Differentiating between Web Content Management delivery mechanisms
Architectures for WCMS content delivery can be broadly classified into two types:
• Decoupled / Loosely coupled delivery
• Tightly coupled delivery
In a decoupled or loosely coupled architecture, the WCMS and delivery applications are generally separate
applications, with different repositories, but there can be an association between the two that creates a
dependency. For fully decoupled delivery mechanisms the WCMS is primarily used as an editing, authoring,
approval tool before content is published to a live environment which has no WCMS software installed (often
referred to as ‘static’ or ‘baked’ content delivery). For loosely coupled content delivery, content managed by
the WCMS is published to another repository from where it is picked up by the delivery application and
rendered to the visitor. The content delivery application is generally not aware of the WCMS, but is configured
to accept content from it.
In a tightly coupled architecture, both the creation of the content and the delivery of the same content is done
by the same WCMS application on the same server or there is much tighter dependency. In a scaled or
separated architecture, the content delivery application is in most cases a replication of the WCMS application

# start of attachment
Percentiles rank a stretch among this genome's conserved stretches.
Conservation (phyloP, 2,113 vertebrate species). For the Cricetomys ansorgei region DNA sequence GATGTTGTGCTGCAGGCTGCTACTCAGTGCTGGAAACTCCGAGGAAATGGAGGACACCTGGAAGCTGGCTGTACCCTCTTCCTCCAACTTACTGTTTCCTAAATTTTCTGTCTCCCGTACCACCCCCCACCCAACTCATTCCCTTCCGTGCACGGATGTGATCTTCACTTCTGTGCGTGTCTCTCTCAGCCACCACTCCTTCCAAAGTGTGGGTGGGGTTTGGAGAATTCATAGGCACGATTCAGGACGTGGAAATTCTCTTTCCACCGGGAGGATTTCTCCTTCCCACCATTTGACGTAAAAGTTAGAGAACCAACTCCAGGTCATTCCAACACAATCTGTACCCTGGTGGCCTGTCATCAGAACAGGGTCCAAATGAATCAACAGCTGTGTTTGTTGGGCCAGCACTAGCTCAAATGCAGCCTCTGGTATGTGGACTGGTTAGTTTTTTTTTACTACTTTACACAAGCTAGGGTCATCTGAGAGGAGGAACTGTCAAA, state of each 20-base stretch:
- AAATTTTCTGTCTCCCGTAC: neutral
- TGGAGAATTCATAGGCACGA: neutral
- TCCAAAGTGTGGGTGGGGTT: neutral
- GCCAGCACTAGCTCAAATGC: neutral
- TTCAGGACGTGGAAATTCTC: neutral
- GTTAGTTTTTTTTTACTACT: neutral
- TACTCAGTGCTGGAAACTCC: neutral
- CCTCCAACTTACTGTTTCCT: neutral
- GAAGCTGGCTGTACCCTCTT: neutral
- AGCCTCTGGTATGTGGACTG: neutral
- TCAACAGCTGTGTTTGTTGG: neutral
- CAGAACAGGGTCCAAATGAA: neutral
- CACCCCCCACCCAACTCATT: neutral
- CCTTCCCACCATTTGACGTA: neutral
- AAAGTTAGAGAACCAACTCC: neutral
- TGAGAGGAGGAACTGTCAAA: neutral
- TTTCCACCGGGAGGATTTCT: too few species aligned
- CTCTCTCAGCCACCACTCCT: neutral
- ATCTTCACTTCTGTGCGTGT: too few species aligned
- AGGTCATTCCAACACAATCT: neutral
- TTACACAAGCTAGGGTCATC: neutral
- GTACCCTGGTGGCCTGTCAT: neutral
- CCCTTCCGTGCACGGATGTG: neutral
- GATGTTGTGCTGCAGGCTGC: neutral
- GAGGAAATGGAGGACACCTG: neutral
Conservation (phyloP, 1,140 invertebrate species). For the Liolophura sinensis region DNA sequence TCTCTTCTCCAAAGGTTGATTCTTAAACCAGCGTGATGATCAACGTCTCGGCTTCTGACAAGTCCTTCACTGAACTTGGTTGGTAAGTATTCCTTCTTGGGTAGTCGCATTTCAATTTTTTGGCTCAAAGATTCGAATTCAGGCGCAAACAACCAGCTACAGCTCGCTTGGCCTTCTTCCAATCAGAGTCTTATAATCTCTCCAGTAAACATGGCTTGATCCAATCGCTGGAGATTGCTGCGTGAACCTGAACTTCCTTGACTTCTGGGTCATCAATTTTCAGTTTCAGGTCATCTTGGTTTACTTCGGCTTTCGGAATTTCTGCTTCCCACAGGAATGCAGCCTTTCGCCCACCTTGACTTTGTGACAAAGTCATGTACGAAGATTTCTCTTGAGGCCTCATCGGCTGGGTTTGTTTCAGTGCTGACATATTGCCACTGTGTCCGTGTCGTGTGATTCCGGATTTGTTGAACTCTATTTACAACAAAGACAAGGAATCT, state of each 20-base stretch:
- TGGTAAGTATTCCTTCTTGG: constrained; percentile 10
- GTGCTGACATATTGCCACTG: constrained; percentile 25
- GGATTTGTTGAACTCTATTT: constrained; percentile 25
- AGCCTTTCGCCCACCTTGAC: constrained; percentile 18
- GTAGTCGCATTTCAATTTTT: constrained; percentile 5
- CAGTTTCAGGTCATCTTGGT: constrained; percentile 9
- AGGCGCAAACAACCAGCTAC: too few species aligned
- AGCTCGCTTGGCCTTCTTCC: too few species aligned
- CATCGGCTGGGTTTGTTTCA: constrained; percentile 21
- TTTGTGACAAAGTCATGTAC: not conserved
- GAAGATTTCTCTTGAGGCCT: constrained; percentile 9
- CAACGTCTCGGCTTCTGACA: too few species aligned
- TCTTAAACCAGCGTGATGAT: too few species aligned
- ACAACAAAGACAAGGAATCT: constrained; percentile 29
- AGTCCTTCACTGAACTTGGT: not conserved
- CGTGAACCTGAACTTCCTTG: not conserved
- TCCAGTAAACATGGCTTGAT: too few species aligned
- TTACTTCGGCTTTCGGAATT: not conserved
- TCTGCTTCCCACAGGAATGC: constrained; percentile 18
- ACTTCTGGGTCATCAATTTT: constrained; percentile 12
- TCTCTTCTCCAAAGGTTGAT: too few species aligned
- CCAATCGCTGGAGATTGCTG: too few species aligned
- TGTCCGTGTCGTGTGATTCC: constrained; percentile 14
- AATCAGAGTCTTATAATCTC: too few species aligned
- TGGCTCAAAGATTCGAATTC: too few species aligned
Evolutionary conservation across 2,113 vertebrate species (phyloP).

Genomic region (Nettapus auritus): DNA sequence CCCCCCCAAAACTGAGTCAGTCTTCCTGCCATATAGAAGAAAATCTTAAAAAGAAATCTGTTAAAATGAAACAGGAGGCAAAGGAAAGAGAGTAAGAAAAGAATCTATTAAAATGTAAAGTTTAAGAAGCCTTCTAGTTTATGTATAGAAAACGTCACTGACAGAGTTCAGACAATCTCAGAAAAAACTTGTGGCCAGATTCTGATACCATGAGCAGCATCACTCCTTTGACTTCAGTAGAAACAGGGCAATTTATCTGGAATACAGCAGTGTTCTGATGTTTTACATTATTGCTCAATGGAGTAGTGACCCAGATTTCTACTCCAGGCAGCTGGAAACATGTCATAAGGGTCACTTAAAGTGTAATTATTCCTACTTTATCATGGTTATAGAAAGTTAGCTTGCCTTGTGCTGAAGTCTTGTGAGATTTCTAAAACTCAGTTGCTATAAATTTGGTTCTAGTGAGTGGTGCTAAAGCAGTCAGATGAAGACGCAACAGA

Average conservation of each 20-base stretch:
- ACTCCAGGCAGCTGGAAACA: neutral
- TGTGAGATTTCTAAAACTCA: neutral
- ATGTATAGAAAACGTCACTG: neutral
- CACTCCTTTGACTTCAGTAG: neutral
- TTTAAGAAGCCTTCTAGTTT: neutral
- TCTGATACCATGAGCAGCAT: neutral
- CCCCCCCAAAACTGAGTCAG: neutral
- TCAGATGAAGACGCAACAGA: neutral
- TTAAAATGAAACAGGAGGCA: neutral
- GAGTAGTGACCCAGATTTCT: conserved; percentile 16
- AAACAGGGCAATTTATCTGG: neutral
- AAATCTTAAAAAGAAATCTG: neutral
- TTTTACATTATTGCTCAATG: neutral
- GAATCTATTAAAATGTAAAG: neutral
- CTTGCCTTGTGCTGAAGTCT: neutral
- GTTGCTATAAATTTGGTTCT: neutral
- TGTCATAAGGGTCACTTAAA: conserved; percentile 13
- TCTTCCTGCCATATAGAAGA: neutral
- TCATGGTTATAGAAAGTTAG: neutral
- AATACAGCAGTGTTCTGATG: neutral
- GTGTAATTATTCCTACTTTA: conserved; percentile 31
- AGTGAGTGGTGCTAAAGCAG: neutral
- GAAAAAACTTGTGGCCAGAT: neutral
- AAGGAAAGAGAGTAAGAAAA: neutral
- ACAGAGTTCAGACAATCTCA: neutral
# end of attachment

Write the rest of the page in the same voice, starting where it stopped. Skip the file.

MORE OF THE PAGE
used to edit the content - simply installed again on another server to allow the architecture to scale.
Loosely coupled delivery
This is preferred by organizations who want to use best of breed applications for different aspects of managing
the content lifecycle. In this, there can be a very thin layer of integration between the two environments. The
environments are either decoupled, or at best very loosely coupled. If the environments are completely
decoupled, the content management system's responsibility ends after it publishes content. This can be to a
file system (as static html, asp, aspx, php, XML etc) or to a database for a more dynamic personalised
approach to content delivery. The presentation layer is then written in the delivery application that picks this
published content and presents it to users.
Interwoven TeamSite is a good example of loosely coupled content delivery. Content is created and managed
by TeamSite and converted to html (or XML files). This content is then deployed using OpenDeploy to an
application server's file system and the associated metadata is published to a database using Database or
home grown scripts. A J2EE presentation layer written on an application server (ATG, BEA or similar) queries
this database and includes appropriate files to display to the users. There are different possibilities of
achieving this, depending on the choice of delivery environment but the idea is similar.
Similarly, Open Texts Web Solution (pka RedDot) offers loosely coupled content delivery akin to the
Interwoven model – the main difference that it provides its own presentation layer application as well as being
able to use BEA or similar. In addition Open Text WCMS offers a totally de-coupled content delivery model for
websites not requiring e.g. personalisation or any form of management of the content post publication.
1. There is division of labour. Each system does what it is best at and hence best of breed products can
2. Existing investments are protected. So if an organization has invested in an application server, they